PHTree design refresh
phillips at phunq.net
Fri Jan 4 15:44:12 PST 2013
PHTree design refresh
This updates the previously posted PHTree design documentation:
http://lwn.net/Articles/291354/ "Tux3, a Versioning Filesystem"
As before, I describe PHTree in terms of HTree, which is actually a component
of PHTree in a slightly altered form. As before, I do not describe HTree
itself in the detail it really needs. That will be a project for later.
This refresh makes some minor and at least one big change and goes into more
detail than the above. The following design details were changed:
* Full 32 bit hash key compared to
* Collision bit is moved from the low bit of the has (HTree) to an unused
high bit of the block pointer.
* All dirent blocks now referenced by a rightmost partition of the phtree,
overloading the maximum hash value (-1U) as a key, and distinguishing these
special entries in the pleaf layer by overloading the collision bit, which is
otherwise unused in the pleaf layer.
* The important concept of size tagging, or lazy tags is explained more
fully. This is a free record tracking accelerator.
Hash keyed directory indexing was possibly pioneered by HTree (certainly on
Linux) and has since been adopted by many or most modern filesystem designs.
Its major advantage over traditional text-keyed btree indexing is high tree
fanout on the order of hundreds of entries per tree block. A second advantage
is fixed key size well suited to fast binary searching.
The biggest drawback to hash keying is that entries, or directory blocks in
the case of HTree, are keyed in intentionally random order, so that the
typical cache load becomes the entire index under mass operations. Worse, for
mass operations that involve the inode table, the cache load may be all the
inode table blocks referenced by the directory. The inode cache is typically
restricted to a fairly small size, so mass random operations can drop from
cache speed to media access speed, orders of magnitude slower.
A further difficulty with btree indexes in general is that directory traversal
via the Posix getdents interface must be in key order, otherwise entries
involved in leaf splits may be missed or repeated in the traversal, which
Posix does not allow. Compounding the issue, Posix supports only a signed long
telldir result, effectively 31 bits, or 63 bits on a 64 bit system or with 64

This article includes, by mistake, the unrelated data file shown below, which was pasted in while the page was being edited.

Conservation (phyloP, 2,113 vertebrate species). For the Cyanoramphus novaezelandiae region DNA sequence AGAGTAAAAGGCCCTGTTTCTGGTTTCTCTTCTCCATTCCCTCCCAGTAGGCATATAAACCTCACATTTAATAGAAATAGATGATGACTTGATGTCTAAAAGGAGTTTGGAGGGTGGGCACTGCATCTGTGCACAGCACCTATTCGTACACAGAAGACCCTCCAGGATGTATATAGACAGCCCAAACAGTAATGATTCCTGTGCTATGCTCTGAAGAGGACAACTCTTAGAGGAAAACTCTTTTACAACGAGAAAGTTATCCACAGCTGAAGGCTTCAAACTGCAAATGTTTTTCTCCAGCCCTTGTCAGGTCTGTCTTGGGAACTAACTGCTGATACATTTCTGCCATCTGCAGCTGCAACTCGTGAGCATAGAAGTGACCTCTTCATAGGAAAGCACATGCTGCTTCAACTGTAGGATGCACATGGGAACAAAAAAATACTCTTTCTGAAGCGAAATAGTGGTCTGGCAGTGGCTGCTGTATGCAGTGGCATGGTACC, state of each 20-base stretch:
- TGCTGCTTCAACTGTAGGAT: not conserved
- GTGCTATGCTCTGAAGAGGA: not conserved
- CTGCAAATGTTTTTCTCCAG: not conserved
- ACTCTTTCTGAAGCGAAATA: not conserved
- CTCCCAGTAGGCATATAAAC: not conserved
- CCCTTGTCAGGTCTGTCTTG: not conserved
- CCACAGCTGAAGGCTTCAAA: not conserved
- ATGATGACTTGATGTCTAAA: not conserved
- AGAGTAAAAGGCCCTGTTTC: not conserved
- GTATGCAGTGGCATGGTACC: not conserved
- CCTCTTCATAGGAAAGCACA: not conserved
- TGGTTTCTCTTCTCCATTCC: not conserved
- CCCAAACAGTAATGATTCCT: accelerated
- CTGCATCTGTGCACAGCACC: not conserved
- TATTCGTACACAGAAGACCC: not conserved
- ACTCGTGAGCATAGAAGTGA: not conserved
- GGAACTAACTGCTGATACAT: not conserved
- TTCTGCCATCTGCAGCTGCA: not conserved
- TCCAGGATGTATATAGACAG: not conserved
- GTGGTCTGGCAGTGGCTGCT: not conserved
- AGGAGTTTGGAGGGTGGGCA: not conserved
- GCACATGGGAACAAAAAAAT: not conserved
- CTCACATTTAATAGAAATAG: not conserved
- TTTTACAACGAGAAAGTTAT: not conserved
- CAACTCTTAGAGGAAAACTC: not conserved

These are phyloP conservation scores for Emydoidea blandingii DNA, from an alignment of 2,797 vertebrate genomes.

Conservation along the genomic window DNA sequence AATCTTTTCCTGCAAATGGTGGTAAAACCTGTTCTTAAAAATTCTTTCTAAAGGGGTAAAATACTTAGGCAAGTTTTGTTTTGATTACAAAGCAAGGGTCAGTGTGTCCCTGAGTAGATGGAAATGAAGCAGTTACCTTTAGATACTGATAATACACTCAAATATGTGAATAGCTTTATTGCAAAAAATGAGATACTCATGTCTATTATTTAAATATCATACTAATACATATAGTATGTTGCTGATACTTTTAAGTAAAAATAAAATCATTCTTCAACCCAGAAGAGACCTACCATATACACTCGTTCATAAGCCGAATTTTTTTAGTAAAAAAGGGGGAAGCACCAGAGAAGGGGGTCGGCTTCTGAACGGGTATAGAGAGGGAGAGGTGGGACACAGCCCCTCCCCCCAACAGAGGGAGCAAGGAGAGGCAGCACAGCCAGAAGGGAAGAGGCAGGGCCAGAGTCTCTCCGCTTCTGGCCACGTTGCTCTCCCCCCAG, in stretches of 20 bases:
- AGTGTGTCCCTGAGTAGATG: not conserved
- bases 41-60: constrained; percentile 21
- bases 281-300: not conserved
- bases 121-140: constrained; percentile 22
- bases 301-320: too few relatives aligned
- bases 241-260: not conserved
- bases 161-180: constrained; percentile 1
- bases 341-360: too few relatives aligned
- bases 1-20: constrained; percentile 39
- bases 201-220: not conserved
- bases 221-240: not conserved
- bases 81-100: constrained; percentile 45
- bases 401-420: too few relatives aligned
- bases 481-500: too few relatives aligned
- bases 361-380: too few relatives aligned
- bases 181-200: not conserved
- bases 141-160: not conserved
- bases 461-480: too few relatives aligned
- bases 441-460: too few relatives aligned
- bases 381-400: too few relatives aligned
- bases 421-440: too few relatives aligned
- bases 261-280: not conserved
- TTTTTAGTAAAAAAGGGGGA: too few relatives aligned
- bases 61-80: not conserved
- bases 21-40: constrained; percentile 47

bit file support. Hash keys may collide, so directly using them as telldir
stream positions would not be reliable. Various elaborate solutions to this
problem have been proposed and implemented. HTree includes several hundred
lines of code devoted to dealing with this issue.
The in-cache performance advantages of hash keying generally outweigh its
drawbacks, so the technique remains popular, and typically works well up
into the region of several million names per directory. Ext3, Ext4 and
Lustre all use HTree. The latest filesystem designs attempt to handle much more
extreme loads, into the billions of names, a scale at which cache thrashing
becomes a real problem.
PHTree ("Physically stable HTree") is a successor to the HTree design and
partly includes HTree. PHTree is intended to scale comfortably into the range
of billions of files per directory, while trading off only a small amount of
performance versus HTree for small, entirely cachable directory loads. PHTree
uses a hash keyed index like HTree, however an extra layer of index blocks is
added to index individual directory entries as opposed to the per-block HTree
strategy. This increases the number of index blocks by the average branching
factor, so a PHTree index is much larger than an HTree index, but still only
amounts to about a third the contents of a directory. (HTree is unusually
lightweight, with only a fraction of a percent of each directory being
The lowest layer of a PHTree index consists of "pleaf" blocks. Each entry in a